Bysiewicz: Secretary of the State powerless to enforce election laws, count ballots

Hartford Courant op-ed by Susan Bysiewicz, Secretary of the State: Getting Vote Right Takes Time, Money <read>

In Connecticut, our Constitution and subsequent laws dictate that elections are the province of local government. So, the legal responsibility for carrying out elections falls squarely on the shoulders of our 169 municipalities. From large cities to tiny towns, all bear the same legal responsibility to plan for and execute our elections.

The secretary of the state’s office provides legal advice and guidance to cities and towns on how to interpret federal and state election mandates, and how those laws should be implemented. Ultimately, however, it is the democratically-elected, local registrars of voters who are empowered to make decisions about how elections are run. The secretary of the state has no legal authority to compel each town to follow the law, and the power to enforce election laws resides with the State Elections Enforcement Commission.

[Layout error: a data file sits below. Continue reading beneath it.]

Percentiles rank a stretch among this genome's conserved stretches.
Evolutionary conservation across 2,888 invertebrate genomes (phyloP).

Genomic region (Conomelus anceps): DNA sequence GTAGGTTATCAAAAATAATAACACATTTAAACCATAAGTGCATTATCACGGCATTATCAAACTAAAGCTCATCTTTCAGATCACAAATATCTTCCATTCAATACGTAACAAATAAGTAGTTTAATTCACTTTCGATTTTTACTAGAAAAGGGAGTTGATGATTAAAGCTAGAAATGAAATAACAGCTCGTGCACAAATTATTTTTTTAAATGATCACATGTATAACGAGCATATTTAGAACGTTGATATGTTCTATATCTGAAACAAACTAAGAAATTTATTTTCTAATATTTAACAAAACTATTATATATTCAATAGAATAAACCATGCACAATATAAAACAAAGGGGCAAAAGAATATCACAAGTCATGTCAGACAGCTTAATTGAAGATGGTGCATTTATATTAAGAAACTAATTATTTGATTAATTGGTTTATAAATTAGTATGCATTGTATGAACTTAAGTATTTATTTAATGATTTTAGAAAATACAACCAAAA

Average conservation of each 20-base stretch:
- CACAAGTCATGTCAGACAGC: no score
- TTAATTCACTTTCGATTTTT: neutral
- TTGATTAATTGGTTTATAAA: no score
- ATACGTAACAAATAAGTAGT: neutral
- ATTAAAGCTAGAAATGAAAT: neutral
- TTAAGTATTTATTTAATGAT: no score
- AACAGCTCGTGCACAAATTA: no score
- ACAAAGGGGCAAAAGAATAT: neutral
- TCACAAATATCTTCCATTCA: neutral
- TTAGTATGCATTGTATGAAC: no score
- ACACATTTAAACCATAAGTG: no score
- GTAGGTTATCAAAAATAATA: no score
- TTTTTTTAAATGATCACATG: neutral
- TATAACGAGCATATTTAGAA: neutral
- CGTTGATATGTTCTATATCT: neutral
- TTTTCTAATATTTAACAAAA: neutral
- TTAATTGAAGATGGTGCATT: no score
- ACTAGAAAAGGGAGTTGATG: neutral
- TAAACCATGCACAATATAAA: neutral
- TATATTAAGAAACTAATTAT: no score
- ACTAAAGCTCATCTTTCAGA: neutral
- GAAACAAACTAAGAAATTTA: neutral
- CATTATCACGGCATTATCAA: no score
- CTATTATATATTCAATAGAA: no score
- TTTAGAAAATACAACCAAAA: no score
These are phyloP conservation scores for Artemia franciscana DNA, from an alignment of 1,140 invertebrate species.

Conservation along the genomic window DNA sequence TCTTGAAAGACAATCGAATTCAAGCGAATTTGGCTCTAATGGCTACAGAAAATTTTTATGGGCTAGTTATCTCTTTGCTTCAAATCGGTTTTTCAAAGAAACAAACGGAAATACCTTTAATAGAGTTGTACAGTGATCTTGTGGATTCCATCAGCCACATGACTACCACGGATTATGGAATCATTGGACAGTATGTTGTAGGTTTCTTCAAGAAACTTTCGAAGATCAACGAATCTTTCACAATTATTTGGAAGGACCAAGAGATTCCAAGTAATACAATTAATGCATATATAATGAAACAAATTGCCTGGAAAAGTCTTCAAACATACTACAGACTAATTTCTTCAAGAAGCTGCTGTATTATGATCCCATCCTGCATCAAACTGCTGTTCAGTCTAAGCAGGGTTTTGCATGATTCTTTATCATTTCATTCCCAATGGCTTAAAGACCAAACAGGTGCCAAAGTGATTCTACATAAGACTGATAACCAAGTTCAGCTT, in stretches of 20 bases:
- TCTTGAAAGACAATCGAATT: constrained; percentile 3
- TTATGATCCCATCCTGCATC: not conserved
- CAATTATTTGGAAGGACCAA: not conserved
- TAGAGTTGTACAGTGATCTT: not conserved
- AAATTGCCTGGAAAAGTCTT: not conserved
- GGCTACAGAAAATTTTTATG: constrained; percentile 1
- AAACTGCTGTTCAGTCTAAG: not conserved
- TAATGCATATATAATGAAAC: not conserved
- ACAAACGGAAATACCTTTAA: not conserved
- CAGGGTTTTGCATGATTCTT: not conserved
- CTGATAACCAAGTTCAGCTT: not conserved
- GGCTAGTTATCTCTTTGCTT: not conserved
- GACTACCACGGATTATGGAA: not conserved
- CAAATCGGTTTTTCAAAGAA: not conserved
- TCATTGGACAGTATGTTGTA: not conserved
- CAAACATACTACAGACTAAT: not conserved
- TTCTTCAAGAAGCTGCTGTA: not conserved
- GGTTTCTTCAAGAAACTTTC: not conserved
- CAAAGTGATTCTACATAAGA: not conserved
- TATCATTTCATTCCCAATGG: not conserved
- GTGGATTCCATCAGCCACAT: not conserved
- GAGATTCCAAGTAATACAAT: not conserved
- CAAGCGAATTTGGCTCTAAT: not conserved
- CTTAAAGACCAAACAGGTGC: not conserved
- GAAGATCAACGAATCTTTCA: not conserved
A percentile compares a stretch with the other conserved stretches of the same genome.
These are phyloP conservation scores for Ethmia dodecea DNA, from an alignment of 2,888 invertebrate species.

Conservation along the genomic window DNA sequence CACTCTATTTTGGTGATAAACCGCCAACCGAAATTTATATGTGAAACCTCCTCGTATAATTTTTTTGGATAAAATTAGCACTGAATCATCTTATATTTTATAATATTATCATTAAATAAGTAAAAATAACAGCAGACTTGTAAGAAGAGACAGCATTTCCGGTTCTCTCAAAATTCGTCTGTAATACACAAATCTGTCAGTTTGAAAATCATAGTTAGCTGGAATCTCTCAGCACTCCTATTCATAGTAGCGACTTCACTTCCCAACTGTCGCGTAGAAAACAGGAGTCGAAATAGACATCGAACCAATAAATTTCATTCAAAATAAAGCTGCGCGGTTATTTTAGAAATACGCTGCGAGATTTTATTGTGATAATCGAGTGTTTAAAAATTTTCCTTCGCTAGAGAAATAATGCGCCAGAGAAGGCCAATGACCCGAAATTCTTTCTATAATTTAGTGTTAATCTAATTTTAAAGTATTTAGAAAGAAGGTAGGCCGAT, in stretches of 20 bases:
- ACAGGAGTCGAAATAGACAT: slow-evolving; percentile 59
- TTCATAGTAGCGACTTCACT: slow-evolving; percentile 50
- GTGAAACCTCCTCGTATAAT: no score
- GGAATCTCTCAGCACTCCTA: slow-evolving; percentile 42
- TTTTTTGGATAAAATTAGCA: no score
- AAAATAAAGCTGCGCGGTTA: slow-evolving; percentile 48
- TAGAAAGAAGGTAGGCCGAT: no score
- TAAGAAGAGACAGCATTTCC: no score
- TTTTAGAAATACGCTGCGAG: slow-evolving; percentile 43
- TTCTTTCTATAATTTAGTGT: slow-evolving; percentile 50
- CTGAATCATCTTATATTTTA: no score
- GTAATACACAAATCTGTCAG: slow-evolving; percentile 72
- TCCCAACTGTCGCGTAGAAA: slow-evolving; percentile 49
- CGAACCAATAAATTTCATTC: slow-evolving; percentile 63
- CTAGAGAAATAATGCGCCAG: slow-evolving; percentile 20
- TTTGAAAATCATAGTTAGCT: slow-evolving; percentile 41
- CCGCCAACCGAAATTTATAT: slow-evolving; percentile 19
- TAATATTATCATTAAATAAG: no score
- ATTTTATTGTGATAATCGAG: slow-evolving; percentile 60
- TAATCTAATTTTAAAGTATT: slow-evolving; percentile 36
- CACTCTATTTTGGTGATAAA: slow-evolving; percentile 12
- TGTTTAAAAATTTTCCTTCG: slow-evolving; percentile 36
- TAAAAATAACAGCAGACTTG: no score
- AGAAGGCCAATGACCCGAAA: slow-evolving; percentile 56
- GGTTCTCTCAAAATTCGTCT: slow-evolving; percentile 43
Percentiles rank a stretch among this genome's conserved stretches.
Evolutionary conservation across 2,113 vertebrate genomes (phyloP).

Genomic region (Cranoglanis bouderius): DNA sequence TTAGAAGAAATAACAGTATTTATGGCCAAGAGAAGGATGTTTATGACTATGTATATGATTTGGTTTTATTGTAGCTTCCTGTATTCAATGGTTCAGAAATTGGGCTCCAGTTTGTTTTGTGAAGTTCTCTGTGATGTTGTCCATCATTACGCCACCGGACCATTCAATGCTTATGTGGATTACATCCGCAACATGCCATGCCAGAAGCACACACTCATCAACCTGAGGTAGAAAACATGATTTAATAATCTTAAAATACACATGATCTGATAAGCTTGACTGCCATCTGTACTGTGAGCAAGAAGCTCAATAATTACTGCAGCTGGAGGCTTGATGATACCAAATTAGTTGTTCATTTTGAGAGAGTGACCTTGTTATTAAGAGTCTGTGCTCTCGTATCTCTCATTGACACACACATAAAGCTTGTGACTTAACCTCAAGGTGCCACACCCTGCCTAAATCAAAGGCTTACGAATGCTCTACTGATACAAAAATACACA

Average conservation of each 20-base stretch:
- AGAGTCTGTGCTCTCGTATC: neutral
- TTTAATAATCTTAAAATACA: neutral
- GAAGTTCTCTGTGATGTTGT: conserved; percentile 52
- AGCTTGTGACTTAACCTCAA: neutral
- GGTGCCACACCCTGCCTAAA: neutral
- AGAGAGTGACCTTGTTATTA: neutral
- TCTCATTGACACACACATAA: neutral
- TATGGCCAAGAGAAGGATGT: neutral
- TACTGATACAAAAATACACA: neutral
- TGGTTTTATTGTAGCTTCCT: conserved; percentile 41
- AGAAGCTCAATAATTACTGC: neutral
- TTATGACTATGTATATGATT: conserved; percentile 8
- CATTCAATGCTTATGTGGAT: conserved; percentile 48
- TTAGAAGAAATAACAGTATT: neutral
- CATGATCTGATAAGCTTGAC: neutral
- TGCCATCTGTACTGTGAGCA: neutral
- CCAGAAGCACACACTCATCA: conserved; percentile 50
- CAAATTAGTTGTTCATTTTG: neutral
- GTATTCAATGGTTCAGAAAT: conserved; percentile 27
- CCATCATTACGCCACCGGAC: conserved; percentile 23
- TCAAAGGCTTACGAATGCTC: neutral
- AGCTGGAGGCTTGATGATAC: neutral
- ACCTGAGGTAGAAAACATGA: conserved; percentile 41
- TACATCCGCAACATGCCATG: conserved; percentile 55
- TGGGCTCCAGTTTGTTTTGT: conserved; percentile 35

We agree with Secretary Bysiewicz that we cannot look to her to deliver on voting integrity. Unfortunately what happened in Bridgeport, incidents across Connecticut, and the Coalition Audit Reports demonstrate that we also cannot rely on each and every one of the 339 elected registrars for voting integrity. Our best hope for integrity and confidence is the people and the media utilizing the Freedom Of Information Act, followed by future leadership by the next Secretary of the State and and action by the next Legislature.

We caution against patchwork solutions. The problem goes well beyond the number of ballots printed; voting integrity and confidence call for a much broader study and action than proposed by the current Secretary in this op-ed:

We must make sure that what happened in Bridgeport never happens again. I urge the General Assembly to pass and Governor-elect Malloy to sign a measure ensuring that a sufficient number of ballots are provided for every registered voter in Connecticut.

There are several problems associated with our election system, not the least of which is the city by city, town by town, variations in following unenforceable regulations and procedures promulgated by the Secretary along with unreliable election accounting. Reactive, patchwork thinking, lack of transparency, and resistance to change is what got us here in the first place. As we said in our recent editorial: Understand all the Symptoms, Explore the Options, Then Act

Update: CTPost article presents history of Connecticut law and how we got here and how other states determine the number of ballots to print:  Bridgeport voting mess puts focus on local control of elections <read>


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